Putting a price on carbon will be crucial for Statoil as it prepares to remain competitive in the new economy, says Charlotte Wolff, the company’s vice president for sustainability. Interview by Tom Idle.
What is the number one priority for Statoil right now?
Climate change. As the world’s population grows, we need to provide more energy to more people. Climate science makes it very clear that we need to transition towards a low carbon future – and we’re committed to evolving our business to respond.
How will you do that?
Well, it is a combination of proactive climate advocacy and engagement as well as real industrial achievement to reduce carbon emissions and to increase our renewables portfolio.
We know that putting a price on carbon works. Our Norwegian operations have been subject to a carbon price since 1991, which has led to the company having only half the carbon intensity compared to the industry average.
We were publicly advocating for a legally binding and effective agreement in Paris at COP21 to limit global warming below 2C.
We’re committed to reducing our own emissions too, promoting the use of natural gas as a suitable source of power for the transition towards lower carbon, fully aligned with the recommendations of the IPCC 5th assessment report. For our Norwegian operations, we will meet our 2020 carbon emissions reduction goal of 800,000 tonnes CO2 almost four years early – and we are now committed to increasing our target by 50% to 1.2 million tonnes CO2.
How has your stakeholder base – particularly investors – changed in terms of their demand for more disclosure and transparency on sustainability issues in recent years?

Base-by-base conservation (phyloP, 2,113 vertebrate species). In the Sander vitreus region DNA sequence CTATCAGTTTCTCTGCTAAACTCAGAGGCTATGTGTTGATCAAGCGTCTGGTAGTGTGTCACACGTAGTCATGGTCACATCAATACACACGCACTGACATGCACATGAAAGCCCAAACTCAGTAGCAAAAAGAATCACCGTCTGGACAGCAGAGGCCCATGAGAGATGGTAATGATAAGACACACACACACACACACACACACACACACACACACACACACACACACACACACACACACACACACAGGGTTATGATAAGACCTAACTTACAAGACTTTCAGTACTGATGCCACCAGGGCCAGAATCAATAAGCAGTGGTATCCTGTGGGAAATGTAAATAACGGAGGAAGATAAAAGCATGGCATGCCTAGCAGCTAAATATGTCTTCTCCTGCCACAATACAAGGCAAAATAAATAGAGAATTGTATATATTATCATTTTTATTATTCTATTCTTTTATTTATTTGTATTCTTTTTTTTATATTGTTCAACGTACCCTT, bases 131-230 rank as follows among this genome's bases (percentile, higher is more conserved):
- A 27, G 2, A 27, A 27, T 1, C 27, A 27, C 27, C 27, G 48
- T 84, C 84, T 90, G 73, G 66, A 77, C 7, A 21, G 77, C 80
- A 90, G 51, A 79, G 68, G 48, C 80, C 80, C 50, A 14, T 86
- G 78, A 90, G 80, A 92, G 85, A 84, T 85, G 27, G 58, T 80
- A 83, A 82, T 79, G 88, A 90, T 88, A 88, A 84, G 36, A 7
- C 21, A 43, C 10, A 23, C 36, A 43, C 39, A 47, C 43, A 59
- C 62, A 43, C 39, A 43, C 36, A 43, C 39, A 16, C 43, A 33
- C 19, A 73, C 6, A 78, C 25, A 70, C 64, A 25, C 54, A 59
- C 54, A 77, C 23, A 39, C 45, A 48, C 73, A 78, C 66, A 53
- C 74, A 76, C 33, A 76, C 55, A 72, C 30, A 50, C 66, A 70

Investors want to have the confidence that management can manage risks effectively, while undertaking profitable business. Every year we strengthen our sustainability reporting as well as our disclosures in other media.
What are the implications of new, stronger human rights legislation on your business operations?
We have worked proactively on human rights issues for years – and we recently brought our commitment to the fore through a standalone human rights policy. We have an internal human rights steering committee and engage our board of directors regularly on the topic. For new legislation, such as the UK Modern Slavery Act, we inform our practises with the support of internal and external resources and stakeholder engagement.
We are currently carrying out human rights assessments of a select group of suppliers. And these will be followed up through improvement plans and the results are also shared with our corporate executive committee.
Is there still a gap between the concept of enabling communities to have free, prior and informed consent (FPIC) of new developments and projects – and ways to successfully implement that and ensure people’s voices are properly heard?
In preparing our human rights policy, we engaged dozens of external stakeholder in our drafting – and FPIC was raised a few times as an important issue.
Managing local expectations and conducting and facilitating meaningful engagement is important – and something we are committed to in all of our projects and operations. Ensuring that these requirements are well understood, hardwired into our management systems, and implemented skilfully is something we invest in.
What’s likely to keep you most busy in 2016?
We will continue to work on climate-related issues and linking this work with the UN Sustainable Development Goals, as well as evolving our business in line with our company vision of shaping the future of energy by transforming the oil and gas industry, and providing energy for a low carbon future, while remaining competitive at all times.
Charlotte Wolff is Statoil’s vice president for sustainability. She will be speaking at Innovation Forum’s sustainable extractives forum in London on 27th-28th April 2016.